Vermont students will begin a new school year in the coming weeks. But some districts are still looking to hire a large number of paraeducators.
Paraeducators, also called paraprofessionals or instructional assistants, play an important role in providing academic, behavioral and social-emotional support to students.
“Many of the paraeducator positions that we have open are actually tied to individual education plans, so they’re in support of students with disabilities,"
said Lynn Cota, superintendent of Franklin Northeast Supervisory Union.
"The role that they play helps to provide greater access for those students in the classroom."
Last Friday, her district — which serves 1,950 students — was still looking to fill 18 paraeducator positions before the start of school on August 25.
Paraeducators also help monitor lunch and recess and often work in the district’s before- and afterschool programs, Cota said. When there is a staff shortage, scheduling and ensuring adequate student supervision “gets exponentially more complex.”
Essex Westford School District, which serves 4,500 students in 10 school buildings, is trying to fill 25 paraeducator positions, director of equity and inclusion Erin Maguire wrote in an email on Friday. Barre Unified Union School District Superintendent Chris Hennessey said this week that he’s still trying to hire between 10 and 15 paraeducators to serve the district’s 2,500 students.
Cota, who became superintendent of Franklin Northeast in 2017, said she’s never had so many open paraeducator positions at this point in the summer.
Last year, there were a substantial number of openings, but Cota said that was somewhat expected because of the pandemic. To be worse off this year is surprising, she said.
Cota likened school districts’ hiring challenge to the labor shortage that’s hit a variety of industries across the state. She said that her subsititute-teacher roster has also taken a hit. Currently, Franklin Northeast has only has 36 substitutes they can call on to fill in at their 11 schools. Pre-pandemic, they had close to 80. Cota said that her district has been advertising for substitute teachers, but has only been able to hire one new one.
Several district leaders said low hourly pay makes the paraeducator positions hard to fill.
Paraeducator contracts are negotiated through collective bargaining, in a process similar to teacher contract talks. According to Franklin Northeast Supervisory Union’s most recent agreement, paraeducators make between $13 and $24.50 per hour based on their education and number of years served. In Essex Westford, paras can make between $15.10 and $29.26 per hour. In Barre, paraeducators hired for the 2021-2022 school year will make between $15 and $16.40 an hour.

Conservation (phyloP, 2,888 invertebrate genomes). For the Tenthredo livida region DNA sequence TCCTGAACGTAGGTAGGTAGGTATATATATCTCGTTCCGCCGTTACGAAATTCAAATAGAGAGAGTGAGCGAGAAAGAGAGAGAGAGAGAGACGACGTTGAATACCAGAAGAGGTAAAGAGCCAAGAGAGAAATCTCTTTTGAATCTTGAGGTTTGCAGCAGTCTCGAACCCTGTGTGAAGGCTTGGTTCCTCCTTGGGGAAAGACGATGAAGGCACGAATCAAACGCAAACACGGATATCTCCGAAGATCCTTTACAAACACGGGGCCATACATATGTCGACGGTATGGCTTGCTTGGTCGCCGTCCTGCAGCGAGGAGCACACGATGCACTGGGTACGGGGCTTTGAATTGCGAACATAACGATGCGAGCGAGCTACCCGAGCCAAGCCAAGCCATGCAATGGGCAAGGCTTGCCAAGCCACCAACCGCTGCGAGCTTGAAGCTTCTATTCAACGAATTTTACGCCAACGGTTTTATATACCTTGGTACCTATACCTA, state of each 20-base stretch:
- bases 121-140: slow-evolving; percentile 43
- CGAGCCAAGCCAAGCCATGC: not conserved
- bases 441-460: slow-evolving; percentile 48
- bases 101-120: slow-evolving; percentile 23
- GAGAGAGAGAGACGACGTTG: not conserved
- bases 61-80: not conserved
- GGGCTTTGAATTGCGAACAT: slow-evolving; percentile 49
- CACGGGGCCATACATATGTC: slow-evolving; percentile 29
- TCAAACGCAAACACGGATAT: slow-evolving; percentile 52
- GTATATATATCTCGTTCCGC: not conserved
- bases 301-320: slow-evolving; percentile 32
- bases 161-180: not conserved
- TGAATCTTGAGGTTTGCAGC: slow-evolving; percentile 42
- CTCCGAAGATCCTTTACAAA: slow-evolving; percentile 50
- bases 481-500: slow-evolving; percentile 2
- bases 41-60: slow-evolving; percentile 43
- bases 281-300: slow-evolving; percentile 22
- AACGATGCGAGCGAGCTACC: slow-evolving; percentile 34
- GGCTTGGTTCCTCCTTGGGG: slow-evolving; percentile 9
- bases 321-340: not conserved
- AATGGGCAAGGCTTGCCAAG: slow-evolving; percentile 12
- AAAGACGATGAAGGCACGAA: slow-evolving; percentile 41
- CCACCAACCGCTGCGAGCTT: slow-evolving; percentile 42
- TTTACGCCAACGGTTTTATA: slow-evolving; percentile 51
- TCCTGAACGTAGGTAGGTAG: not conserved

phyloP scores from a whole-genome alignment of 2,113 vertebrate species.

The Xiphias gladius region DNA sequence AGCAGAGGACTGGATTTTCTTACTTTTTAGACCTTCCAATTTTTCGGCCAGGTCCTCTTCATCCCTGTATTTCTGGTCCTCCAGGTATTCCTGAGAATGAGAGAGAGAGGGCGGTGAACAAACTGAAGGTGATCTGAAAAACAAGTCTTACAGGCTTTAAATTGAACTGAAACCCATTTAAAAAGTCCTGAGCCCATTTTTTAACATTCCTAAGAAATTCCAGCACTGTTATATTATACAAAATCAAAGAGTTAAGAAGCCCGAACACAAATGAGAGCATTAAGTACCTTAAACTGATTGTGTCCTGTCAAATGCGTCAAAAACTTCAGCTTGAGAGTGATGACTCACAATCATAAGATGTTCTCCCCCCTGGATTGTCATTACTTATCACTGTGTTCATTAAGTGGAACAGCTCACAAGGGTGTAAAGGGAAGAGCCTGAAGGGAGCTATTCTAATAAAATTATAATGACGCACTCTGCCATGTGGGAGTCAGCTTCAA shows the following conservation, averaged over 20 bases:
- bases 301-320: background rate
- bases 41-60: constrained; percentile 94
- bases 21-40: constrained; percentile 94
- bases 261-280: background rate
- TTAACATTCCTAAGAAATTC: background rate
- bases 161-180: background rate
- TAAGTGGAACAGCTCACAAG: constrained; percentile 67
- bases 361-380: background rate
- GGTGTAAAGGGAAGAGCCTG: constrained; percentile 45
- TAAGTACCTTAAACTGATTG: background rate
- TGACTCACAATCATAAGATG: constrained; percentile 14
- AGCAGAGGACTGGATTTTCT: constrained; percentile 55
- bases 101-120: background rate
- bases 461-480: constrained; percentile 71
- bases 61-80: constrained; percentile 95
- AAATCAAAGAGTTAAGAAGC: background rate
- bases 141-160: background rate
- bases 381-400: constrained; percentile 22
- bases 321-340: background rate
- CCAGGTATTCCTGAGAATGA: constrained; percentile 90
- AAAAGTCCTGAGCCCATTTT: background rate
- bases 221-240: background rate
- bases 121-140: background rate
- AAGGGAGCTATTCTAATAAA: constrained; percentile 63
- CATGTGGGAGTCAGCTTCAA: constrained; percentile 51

Hennessey said that while paraeducators’ salaries are low, the job demands have grown. When he started in education, paraeducators typically provided academic support, in small groups or one-on-one, with reading, writing and math skills. But now the staffers often assist children with behavioral issues or physical disabilities.
“I think that combination makes it tricky to find qualified and willing candidates,” Hennessey said.
All three leaders are using new strategies to try to staff up. While many districts turn to SchoolSpring, a job site for educators, Cota said it’s not a place where people who aren't familiar with the educational system would typically look for jobs. She and Hennessey said their districts have posted positions more frequently on Facebook and in local newspapers this summer.
Maguire, of Essex Westford, said few applications came in over the summer despite ads. Staff in her district are trying to reach potential hires by tapping into their professional and personal networks.
Maguire also highlighted the shortage of special-education professionals in Vermont, and said the state recently enacted measures to address the issue. Several weeks ago, the Vermont Agency of Education created a more flexible approach for people to serve as special educators. School districts can now hire unlicensed educational professionals who have demonstrated their ability to provide high-quality special education services, using a temporary waiver process.
Hennessey said his district’s special education staff have been meeting with principals to come up with a contingency plan if they can’t fill the para positions.
“We’re kind of in a mode where we’re having to triage,” he said. “But regardless of what our hiring situation is, the kiddos are starting August 30 and the teams have to be ready… It is going to require teams to have to spread themselves more thin than we would like and they would like.”
Cota said her district will look at combining positions and shifting staff around to make sure students are getting the services they are legally required to receive.
Maguire said Essex Westford is working on school start plans that would account for being understaffed.
“My goal is to ensure that all students will have services to be able to be at school and be successful in their first few weeks,” Maguire wrote. “It is going to take a great deal of flexibility, creativity and agility of the system.”
Correction, August 18, 2021: A previous version of this story misstated the potential top pay for paraeducators in the Essex Westford School District.